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Egyptian influence in Saharan rock art

 
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tadrart


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MessagePosté le: Lun 17 Avr - 17:23 (2017)    Sujet du message: Egyptian influence in Saharan rock art Répondre en citant

Rolling Eyes Hello friends,

A lot has been said and written about the so-called "Egyptian influence" in Saharan rock art. Although I do not deny that some such influence does exist, at least indirectly, in my opinion this assertion is quite exaggerated. Since the day when certain members of Henri Lhote's team painted the stunning but totally counterfeit scene of four ladies of the Nile, in all their Egyptian finery (complete with typical snake-diadems), lay people and even quite a large number of researchers have been obsessed with finding Egyptian artistic, cultural and especially religious influence in Saharan art contemporary with Pharaonic times. Yet it seems to me that the ancient Saharan civilizations, being essentially hermetic and persistently resistent to foreign cultural penetration (as are the desert Berbers even today), were in general only superficially touched by religious cults, political practices and social norms from abroad. Their society, like that of the modern Amazigh, was never totally hostile to imported innovations, yet such borrowings seem to have remained mostly in the sphere of personal adornment and apparel. Certainly the "Cleopatra" hairstyle was quite in vogue among the Saharans of the Pastoral period, both female and male. The ancient Saharan ladies were no less fashion conscious than the contemporary Targuia, who delight in colourful imported fabrics, French perfumes and pretty knick-knacks purchased in bazaars far afield. Desert women have always been enthralled by tales of faraway places, and they are fascinated by the exotic. I have seen a photo of a magnificent prehistoric rock incision from Tadrart Acacus, in which a lovely girl is decked out in very Egyptian-looking jewellry.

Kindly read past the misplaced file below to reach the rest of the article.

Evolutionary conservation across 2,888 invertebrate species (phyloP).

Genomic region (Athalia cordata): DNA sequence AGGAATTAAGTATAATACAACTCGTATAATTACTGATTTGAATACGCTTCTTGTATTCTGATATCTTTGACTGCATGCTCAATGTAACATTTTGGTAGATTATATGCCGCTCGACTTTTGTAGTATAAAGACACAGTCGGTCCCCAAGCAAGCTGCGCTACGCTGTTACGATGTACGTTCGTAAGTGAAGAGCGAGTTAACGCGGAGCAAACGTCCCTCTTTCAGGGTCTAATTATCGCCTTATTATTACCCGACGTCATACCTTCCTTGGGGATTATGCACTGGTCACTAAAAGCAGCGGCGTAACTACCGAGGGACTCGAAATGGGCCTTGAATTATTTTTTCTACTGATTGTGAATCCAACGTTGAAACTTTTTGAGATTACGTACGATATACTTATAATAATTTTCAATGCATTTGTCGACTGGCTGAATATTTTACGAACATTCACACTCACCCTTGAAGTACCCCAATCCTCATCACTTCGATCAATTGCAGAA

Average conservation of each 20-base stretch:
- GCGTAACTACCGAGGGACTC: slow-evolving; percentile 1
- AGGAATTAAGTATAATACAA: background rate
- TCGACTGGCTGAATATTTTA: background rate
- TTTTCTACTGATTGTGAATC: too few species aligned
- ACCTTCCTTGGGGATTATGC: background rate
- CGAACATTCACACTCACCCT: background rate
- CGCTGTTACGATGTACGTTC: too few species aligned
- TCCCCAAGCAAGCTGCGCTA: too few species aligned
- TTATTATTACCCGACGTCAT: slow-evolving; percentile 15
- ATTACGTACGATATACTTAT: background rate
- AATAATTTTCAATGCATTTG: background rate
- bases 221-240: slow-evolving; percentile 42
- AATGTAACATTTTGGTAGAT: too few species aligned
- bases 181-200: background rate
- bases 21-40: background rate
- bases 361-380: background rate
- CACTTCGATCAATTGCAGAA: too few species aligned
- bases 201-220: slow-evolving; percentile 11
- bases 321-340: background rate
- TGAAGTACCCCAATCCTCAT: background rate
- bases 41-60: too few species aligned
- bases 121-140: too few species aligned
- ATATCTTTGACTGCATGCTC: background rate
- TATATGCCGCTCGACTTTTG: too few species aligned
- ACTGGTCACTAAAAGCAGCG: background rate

But how deep does Egyptian and other foreign influence really go in Saharan rock art? I would welcome readers' comments on this theme.

Best wishes,

Tadrart


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MessagePosté le: Lun 17 Avr - 17:23 (2017)    Sujet du message: Publicité

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andrasz


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MessagePosté le: Dim 7 Mai - 13:34 (2017)    Sujet du message: Egyptian influence in Saharan rock art Répondre en citant

Hello Tadrart,

Indeed much had been written on the topic, but most of that was ill informed or outright wrong. Although there is stll much discussion and debate on the finer details (especially the beginnings), there is a reasonably well established chronology that places practically all of the cited examples to be ssignificantly older than the rise of classic Egyptian civlisation. Thus if there was any influence (and this is also a much debated topic) it necessarily would have been the other way around, with Saharan cultural concepts influencing the emerging Egyptian one.